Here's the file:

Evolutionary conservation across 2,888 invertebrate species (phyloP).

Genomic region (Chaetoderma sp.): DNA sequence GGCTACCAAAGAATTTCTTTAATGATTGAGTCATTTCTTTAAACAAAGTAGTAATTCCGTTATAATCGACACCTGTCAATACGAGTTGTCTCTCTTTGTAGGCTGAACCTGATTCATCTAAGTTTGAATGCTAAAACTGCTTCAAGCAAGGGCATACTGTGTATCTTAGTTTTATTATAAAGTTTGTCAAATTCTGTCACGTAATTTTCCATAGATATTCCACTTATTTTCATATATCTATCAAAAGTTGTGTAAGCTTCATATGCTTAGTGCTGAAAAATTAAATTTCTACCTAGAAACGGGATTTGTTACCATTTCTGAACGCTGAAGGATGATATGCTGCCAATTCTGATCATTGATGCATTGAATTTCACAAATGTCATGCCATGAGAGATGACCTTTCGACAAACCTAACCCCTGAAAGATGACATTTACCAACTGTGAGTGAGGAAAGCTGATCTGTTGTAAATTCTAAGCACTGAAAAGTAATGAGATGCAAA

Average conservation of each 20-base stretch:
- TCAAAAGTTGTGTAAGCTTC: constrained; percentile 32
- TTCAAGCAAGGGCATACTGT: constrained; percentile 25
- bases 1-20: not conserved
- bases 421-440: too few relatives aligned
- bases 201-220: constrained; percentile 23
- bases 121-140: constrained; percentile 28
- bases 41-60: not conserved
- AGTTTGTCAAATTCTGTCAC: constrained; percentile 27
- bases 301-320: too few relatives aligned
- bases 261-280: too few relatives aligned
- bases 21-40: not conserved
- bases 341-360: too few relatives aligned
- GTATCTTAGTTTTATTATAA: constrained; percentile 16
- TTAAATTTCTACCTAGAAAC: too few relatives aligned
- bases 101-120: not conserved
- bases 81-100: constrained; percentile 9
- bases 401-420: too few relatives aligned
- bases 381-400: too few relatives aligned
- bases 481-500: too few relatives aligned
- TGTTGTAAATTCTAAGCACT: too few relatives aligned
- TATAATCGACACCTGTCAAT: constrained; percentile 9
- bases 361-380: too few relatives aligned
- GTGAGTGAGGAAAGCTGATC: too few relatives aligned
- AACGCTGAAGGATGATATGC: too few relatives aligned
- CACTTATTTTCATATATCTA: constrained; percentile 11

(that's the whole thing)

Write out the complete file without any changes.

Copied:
Evolutionary conservation across 2,888 invertebrate species (phyloP).

Genomic region (Chaetoderma sp.): DNA sequence GGCTACCAAAGAATTTCTTTAATGATTGAGTCATTTCTTTAAACAAAGTAGTAATTCCGTTATAATCGACACCTGTCAATACGAGTTGTCTCTCTTTGTAGGCTGAACCTGATTCATCTAAGTTTGAATGCTAAAACTGCTTCAAGCAAGGGCATACTGTGTATCTTAGTTTTATTATAAAGTTTGTCAAATTCTGTCACGTAATTTTCCATAGATATTCCACTTATTTTCATATATCTATCAAAAGTTGTGTAAGCTTCATATGCTTAGTGCTGAAAAATTAAATTTCTACCTAGAAACGGGATTTGTTACCATTTCTGAACGCTGAAGGATGATATGCTGCCAATTCTGATCATTGATGCATTGAATTTCACAAATGTCATGCCATGAGAGATGACCTTTCGACAAACCTAACCCCTGAAAGATGACATTTACCAACTGTGAGTGAGGAAAGCTGATCTGTTGTAAATTCTAAGCACTGAAAAGTAATGAGATGCAAA

Average conservation of each 20-base stretch:
- TCAAAAGTTGTGTAAGCTTC: constrained; percentile 32
- TTCAAGCAAGGGCATACTGT: constrained; percentile 25
- bases 1-20: not conserved
- bases 421-440: too few relatives aligned
- bases 201-220: constrained; percentile 23
- bases 121-140: constrained; percentile 28
- bases 41-60: not conserved
- AGTTTGTCAAATTCTGTCAC: constrained; percentile 27
- bases 301-320: too few relatives aligned
- bases 261-280: too few relatives aligned
- bases 21-40: not conserved
- bases 341-360: too few relatives aligned
- GTATCTTAGTTTTATTATAA: constrained; percentile 16
- TTAAATTTCTACCTAGAAAC: too few relatives aligned
- bases 101-120: not conserved
- bases 81-100: constrained; percentile 9
- bases 401-420: too few relatives aligned
- bases 381-400: too few relatives aligned
- bases 481-500: too few relatives aligned
- TGTTGTAAATTCTAAGCACT: too few relatives aligned
- TATAATCGACACCTGTCAAT: constrained; percentile 9
- bases 361-380: too few relatives aligned
- GTGAGTGAGGAAAGCTGATC: too few relatives aligned
- AACGCTGAAGGATGATATGC: too few relatives aligned
- CACTTATTTTCATATATCTA: constrained; percentile 11